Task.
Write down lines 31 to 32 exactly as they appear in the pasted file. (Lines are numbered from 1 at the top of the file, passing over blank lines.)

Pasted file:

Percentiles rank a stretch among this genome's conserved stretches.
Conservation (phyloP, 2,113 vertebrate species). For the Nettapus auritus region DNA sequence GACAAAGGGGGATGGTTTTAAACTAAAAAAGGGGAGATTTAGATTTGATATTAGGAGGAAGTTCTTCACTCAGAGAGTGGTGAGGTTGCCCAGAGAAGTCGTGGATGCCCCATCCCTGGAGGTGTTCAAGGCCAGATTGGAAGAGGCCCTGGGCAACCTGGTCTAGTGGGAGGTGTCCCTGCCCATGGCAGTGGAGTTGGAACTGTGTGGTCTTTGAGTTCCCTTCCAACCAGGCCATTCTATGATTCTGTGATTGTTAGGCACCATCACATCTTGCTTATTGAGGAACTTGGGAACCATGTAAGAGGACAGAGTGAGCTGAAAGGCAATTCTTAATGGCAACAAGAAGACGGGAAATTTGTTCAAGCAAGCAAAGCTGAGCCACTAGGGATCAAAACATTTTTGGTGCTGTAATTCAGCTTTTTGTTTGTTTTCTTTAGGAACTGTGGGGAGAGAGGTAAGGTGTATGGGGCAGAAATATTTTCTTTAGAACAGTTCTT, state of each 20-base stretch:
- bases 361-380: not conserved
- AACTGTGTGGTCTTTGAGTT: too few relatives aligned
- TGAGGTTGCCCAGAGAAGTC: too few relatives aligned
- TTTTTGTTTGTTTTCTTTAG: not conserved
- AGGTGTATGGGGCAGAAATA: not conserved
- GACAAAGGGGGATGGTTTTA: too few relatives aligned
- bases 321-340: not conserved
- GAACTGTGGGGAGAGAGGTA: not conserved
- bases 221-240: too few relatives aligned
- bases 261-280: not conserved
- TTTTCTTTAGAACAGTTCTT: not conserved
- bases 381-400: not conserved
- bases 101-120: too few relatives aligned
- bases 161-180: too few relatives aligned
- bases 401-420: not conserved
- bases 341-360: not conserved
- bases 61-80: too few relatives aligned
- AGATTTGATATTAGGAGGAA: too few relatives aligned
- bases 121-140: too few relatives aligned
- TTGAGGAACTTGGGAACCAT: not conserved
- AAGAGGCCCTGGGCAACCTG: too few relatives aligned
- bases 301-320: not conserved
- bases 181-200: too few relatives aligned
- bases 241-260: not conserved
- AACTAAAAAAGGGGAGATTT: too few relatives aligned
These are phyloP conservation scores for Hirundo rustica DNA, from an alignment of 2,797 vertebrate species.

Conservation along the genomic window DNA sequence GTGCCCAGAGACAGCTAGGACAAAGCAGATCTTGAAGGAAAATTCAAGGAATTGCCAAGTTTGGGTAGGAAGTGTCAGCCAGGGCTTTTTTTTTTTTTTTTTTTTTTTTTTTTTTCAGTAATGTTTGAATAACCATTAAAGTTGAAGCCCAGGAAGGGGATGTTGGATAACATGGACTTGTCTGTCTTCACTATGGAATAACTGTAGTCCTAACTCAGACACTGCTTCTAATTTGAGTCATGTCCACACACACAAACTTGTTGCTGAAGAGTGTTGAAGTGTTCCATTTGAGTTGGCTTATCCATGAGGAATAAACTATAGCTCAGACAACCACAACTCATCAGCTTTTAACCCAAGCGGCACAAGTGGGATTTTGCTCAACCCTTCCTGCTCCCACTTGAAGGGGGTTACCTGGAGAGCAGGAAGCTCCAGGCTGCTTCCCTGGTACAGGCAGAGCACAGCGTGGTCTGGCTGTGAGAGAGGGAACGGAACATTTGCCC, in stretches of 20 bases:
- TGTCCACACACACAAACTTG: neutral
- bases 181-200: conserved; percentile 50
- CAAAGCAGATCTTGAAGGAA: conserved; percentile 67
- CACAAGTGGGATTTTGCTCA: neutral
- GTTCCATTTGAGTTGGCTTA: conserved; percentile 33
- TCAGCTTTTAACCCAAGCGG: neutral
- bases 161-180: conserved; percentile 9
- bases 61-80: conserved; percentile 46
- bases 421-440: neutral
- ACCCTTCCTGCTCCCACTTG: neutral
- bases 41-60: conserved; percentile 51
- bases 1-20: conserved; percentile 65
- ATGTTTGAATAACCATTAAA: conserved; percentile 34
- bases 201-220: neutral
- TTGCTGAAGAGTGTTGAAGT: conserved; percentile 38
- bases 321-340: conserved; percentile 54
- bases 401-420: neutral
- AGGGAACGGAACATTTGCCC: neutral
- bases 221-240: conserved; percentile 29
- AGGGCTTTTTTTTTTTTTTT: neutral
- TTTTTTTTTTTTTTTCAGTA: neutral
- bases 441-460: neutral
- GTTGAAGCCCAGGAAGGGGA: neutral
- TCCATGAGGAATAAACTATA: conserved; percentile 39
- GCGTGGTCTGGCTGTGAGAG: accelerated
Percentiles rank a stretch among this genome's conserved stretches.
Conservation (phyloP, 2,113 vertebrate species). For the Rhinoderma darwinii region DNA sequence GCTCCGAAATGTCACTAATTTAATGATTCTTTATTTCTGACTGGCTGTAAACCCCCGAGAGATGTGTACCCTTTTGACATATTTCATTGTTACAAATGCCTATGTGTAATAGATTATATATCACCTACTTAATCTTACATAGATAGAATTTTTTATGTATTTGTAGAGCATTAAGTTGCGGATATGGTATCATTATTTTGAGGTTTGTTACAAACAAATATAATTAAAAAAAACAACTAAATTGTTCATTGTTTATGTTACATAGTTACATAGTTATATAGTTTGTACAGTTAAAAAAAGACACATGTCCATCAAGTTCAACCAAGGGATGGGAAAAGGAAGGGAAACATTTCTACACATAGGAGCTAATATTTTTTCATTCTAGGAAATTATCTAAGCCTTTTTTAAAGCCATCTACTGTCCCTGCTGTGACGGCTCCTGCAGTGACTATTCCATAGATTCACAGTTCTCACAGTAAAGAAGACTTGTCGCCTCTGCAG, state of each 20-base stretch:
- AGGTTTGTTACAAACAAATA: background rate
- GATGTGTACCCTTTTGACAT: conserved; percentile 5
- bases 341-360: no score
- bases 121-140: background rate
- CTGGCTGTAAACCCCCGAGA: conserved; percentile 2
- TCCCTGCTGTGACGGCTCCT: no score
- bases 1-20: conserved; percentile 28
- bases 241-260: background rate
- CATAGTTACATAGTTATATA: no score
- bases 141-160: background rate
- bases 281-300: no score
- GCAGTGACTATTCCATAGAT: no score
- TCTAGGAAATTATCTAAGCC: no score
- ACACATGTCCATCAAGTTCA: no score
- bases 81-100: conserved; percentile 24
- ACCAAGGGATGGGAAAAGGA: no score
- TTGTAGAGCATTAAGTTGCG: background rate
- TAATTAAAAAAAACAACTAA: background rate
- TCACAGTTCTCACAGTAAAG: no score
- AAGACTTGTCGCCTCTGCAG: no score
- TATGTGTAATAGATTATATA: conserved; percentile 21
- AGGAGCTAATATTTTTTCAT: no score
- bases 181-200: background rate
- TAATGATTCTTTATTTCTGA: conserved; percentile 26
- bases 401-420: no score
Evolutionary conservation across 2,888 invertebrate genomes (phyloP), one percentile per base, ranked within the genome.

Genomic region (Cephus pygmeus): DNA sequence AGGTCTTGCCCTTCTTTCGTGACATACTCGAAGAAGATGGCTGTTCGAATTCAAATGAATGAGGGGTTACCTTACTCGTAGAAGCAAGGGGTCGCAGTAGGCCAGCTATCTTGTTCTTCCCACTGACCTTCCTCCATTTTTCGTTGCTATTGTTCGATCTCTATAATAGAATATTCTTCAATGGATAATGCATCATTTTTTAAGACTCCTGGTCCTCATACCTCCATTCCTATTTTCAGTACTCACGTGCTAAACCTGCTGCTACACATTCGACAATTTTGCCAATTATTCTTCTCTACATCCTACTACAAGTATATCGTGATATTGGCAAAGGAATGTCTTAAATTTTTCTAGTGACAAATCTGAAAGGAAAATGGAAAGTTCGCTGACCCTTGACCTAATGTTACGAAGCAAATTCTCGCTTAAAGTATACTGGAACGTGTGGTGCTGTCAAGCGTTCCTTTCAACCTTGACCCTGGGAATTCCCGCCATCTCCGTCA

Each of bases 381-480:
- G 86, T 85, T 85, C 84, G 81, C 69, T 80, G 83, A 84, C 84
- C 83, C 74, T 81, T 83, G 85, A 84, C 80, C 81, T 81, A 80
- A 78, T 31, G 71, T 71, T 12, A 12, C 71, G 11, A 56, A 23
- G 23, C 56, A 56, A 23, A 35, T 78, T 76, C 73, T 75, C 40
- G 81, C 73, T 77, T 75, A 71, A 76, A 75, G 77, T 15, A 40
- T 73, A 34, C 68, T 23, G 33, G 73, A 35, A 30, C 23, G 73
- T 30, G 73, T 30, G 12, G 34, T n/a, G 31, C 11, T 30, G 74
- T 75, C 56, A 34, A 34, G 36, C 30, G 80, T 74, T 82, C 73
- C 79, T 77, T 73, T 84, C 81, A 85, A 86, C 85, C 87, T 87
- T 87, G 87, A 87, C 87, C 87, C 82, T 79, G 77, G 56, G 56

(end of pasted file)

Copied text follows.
- bases 181-200: conserved; percentile 50
- CAAAGCAGATCTTGAAGGAA: conserved; percentile 67